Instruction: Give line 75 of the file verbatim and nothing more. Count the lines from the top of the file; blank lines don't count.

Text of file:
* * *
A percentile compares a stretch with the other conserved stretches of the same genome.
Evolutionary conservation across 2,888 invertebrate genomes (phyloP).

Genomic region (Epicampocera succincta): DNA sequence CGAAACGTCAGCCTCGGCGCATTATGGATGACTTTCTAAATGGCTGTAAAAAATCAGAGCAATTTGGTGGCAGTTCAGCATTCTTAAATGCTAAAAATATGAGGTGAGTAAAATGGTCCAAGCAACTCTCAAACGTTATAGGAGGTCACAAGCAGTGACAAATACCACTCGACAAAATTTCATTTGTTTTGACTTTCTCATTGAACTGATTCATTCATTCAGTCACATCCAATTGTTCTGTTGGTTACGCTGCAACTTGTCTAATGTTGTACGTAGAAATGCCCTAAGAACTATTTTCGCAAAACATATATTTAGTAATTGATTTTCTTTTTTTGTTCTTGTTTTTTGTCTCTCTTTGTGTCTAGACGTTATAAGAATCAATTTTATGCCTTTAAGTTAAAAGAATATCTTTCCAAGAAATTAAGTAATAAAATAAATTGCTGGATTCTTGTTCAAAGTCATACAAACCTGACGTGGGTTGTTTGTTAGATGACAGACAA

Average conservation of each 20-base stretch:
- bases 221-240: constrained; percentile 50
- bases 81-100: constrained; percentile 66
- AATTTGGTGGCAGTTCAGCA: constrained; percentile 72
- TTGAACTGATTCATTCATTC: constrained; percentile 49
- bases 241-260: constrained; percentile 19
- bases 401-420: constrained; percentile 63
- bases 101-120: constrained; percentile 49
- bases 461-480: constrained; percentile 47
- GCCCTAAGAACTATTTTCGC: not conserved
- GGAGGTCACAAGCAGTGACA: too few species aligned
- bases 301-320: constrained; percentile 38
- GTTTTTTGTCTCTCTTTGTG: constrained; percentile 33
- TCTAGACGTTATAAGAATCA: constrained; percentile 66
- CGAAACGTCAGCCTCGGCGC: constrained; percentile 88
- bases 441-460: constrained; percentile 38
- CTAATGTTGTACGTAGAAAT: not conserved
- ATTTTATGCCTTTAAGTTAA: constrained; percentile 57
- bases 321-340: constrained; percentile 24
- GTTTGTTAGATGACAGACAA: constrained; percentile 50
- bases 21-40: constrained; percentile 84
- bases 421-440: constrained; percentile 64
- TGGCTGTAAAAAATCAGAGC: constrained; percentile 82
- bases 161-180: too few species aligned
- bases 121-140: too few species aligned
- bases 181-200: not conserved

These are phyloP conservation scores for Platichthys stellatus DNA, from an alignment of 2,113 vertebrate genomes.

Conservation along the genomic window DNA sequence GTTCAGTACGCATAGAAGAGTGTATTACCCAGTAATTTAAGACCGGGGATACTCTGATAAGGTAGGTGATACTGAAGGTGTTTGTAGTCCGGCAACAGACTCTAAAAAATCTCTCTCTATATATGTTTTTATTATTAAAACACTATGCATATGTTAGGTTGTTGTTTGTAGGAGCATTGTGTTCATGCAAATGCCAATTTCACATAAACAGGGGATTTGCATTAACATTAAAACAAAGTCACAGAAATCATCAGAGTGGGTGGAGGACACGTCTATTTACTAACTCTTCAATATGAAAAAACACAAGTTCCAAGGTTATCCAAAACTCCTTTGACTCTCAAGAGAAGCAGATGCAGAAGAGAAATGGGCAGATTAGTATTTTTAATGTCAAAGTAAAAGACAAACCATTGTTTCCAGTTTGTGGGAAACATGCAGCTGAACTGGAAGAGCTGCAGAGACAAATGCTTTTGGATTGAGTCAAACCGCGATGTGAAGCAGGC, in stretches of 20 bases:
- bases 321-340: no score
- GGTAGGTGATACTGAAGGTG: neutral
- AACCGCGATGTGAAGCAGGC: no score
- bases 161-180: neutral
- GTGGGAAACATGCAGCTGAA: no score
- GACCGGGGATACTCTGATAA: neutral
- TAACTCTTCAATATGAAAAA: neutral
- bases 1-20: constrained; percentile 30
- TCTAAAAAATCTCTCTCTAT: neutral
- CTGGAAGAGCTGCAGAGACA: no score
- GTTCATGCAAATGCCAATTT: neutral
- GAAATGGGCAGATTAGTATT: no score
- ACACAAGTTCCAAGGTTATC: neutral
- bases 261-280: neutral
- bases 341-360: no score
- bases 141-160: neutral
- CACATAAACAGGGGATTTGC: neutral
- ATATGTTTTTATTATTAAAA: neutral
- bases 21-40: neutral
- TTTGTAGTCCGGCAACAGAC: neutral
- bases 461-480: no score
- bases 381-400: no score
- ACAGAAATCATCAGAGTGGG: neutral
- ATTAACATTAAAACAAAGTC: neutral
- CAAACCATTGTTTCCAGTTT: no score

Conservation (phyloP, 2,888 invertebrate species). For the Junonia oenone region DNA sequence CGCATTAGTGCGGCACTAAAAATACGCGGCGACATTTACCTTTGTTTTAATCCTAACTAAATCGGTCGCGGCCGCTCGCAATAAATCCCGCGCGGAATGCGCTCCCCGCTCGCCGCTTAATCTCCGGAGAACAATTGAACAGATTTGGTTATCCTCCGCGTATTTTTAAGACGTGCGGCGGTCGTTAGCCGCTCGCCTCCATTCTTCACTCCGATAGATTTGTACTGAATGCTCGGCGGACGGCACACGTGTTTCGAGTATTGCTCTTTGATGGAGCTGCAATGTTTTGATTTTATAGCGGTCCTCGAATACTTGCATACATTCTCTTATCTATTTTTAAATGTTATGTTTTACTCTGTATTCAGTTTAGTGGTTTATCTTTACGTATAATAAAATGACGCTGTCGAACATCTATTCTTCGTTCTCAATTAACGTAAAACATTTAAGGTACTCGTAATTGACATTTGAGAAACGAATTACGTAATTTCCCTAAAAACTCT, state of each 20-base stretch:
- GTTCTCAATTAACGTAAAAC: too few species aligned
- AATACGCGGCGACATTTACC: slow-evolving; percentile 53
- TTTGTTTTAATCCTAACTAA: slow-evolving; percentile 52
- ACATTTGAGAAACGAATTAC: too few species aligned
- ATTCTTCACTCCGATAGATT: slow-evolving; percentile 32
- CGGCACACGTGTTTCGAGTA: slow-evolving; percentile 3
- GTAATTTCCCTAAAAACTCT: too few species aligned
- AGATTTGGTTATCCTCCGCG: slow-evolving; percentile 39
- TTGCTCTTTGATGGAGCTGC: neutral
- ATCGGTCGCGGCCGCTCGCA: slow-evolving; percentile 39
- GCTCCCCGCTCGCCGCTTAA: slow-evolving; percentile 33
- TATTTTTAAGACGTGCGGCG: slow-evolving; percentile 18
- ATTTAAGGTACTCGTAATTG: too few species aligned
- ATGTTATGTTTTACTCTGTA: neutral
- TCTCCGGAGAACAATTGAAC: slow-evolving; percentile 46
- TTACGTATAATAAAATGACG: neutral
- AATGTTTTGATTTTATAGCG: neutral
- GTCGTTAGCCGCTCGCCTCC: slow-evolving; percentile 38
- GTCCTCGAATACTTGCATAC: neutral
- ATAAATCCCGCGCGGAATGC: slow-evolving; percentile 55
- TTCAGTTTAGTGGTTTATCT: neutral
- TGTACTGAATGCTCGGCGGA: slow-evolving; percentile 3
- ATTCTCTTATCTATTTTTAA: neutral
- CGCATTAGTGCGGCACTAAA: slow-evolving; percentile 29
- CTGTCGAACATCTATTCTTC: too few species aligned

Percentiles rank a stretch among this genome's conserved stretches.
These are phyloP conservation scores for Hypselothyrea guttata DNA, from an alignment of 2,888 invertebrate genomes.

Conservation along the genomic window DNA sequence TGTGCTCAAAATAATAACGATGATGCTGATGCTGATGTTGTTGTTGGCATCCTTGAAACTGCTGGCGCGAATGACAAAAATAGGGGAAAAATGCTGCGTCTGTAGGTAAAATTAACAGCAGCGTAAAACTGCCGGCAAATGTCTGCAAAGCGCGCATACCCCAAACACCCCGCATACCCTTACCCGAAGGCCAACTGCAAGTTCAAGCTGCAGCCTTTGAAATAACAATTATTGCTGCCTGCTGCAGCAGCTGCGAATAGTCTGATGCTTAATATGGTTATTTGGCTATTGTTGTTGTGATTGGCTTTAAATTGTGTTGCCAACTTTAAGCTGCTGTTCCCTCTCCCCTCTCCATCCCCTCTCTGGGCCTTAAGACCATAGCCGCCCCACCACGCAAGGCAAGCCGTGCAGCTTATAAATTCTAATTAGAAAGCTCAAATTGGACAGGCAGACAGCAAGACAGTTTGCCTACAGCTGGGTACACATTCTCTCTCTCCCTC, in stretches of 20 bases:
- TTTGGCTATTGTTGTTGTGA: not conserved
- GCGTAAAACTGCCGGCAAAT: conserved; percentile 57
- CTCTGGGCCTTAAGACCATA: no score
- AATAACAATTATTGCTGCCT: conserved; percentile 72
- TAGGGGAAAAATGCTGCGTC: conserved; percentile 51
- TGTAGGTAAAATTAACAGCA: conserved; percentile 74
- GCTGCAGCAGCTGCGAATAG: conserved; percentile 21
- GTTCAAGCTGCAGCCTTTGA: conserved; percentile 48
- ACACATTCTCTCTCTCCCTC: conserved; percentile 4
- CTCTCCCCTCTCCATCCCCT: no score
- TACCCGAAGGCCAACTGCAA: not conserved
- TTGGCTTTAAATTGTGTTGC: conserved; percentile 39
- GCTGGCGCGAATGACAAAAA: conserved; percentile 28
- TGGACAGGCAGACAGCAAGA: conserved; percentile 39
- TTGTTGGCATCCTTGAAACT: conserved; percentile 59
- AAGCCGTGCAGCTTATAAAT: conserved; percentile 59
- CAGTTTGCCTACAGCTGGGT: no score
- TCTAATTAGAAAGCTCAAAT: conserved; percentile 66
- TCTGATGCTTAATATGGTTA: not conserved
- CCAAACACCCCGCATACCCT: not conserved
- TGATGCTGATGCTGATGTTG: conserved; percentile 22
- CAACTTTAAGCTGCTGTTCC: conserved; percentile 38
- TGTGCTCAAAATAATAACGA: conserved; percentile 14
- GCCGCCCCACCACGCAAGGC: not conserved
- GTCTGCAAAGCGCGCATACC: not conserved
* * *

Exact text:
- GTCGTTAGCCGCTCGCCTCC: slow-evolving; percentile 38